As someone who is on the editorial board for 3 journals, reviews about 3-4 papers a week, and is not a faculty member (I'm a contract researcher) with over 50 peer reviewed publications to his name, let me tell you about some costs you're missing in your assumptions.
1) You're correct that the peer review process is provided free by scientists like myself, and it is our duty to provide this review. However, I'll spend 1-3 hours on a paper reviewing for content. What I'm not doing is copyediting. You're assuming that the papers submitted are in good shape when they arrive, and I would say out of the hundreds of papers I've reviewed over the years, only rarely have I found one polished and ready to go. Almost all of them have formatting errors, typos, and grammatical errors. The worst ones sometimes are those where the author is not a native English speaker. They could have absolutely fantastic results, but the spelling and grammar is so bad you can't exactly figure out if they've discovered something novel or if their results are totally bogus. You need to pay for someone (or multiple someones) to clean up, copyedit, and format each paper.
2) Electronic review system. I'm not seeing how your model pays for this. Someone has to pay to host, maintain, and power those servers - they don't set up themselves. That is a cost that can be divided per paper submitted to the journal - but then onto #3.
3) Many of the open-access journals make the author pay to submit the article upon acceptance to the journal, thus paying for items #1 and #2, but with budgets being cut you're asking the author to sacrifice even more of his small budget (which in my case pays some of my salary). So who pays in the end is always going to be a sticking point.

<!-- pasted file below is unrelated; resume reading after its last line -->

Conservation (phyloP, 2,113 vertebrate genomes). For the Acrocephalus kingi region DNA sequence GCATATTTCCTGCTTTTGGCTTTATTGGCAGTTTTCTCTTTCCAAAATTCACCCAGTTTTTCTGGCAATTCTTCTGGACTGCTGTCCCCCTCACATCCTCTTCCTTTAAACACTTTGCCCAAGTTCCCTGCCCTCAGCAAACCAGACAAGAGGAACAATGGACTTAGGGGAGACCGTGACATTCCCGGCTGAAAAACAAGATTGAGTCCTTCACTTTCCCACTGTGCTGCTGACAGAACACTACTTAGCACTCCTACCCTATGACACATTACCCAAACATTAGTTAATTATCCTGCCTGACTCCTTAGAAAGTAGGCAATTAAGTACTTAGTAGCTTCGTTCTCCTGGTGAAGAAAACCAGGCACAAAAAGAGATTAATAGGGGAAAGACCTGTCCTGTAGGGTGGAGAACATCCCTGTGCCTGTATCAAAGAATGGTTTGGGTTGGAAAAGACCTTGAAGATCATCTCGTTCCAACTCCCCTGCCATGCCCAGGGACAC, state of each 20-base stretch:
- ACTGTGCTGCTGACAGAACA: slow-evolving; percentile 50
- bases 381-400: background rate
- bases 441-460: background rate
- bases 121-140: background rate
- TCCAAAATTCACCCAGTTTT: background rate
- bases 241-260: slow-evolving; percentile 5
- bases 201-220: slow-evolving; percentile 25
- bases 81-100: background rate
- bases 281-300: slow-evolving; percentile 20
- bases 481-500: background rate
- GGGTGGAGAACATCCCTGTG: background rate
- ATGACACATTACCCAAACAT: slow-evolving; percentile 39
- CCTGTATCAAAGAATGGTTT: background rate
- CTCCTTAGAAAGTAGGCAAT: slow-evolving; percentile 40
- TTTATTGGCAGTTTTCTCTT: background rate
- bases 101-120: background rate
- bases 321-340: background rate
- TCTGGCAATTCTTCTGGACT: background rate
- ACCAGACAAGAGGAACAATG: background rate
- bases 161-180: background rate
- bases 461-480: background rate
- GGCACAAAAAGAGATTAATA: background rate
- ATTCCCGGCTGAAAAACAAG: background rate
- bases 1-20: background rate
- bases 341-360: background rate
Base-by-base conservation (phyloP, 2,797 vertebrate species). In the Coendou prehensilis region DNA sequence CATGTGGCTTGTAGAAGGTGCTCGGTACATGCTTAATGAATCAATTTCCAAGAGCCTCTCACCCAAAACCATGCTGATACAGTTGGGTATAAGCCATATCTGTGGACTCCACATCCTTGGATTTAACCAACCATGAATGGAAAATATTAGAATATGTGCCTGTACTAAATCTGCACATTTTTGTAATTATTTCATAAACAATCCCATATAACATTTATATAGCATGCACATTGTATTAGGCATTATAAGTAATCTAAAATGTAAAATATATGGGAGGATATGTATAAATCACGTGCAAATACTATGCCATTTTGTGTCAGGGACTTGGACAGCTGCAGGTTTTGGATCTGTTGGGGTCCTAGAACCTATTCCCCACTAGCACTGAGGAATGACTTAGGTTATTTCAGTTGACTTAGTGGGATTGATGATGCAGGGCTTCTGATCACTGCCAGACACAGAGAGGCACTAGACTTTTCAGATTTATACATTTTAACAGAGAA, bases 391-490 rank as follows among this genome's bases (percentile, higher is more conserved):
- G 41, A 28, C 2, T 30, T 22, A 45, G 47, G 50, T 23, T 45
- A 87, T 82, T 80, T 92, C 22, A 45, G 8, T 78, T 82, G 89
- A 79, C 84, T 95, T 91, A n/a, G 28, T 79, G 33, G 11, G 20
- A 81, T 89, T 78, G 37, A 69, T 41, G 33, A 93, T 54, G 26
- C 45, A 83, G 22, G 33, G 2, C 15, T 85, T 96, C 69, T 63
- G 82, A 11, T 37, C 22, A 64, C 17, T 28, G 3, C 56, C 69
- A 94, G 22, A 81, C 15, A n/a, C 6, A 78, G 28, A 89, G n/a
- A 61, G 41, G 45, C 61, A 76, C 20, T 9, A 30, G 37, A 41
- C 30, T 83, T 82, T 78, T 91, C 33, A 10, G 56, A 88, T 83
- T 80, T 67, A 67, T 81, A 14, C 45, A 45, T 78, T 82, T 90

4) Not all peer review is fast. You're assuming all scientists are ideal and get right on the paper as soon as they get it. I've had papers that came back in a week, and others that took 9 months (reviewer #3 sat on it and the editor couldn't get them to follow up after they had accepted the invitation to review). So you need to pay for some infrastructure to either pull the paper back from the offending reviewer, or pay for automatic reminders and follow-up.
I personally like the existing system as is - it works well for me and I can usually rest assured that the content which does finally get published is polished and ready to use. But I'll agree that the journal costs are not sustainable. What I'd rather see is that after 5-10 years, any federally funded research automatically becomes public domain. That way the journal publishers make their funds to sustain the quality of the journals (and I'm talking print quality here only) and the system continues to run smoothly, plus the public domain gets to build off of the results that we as taxpayers paid for.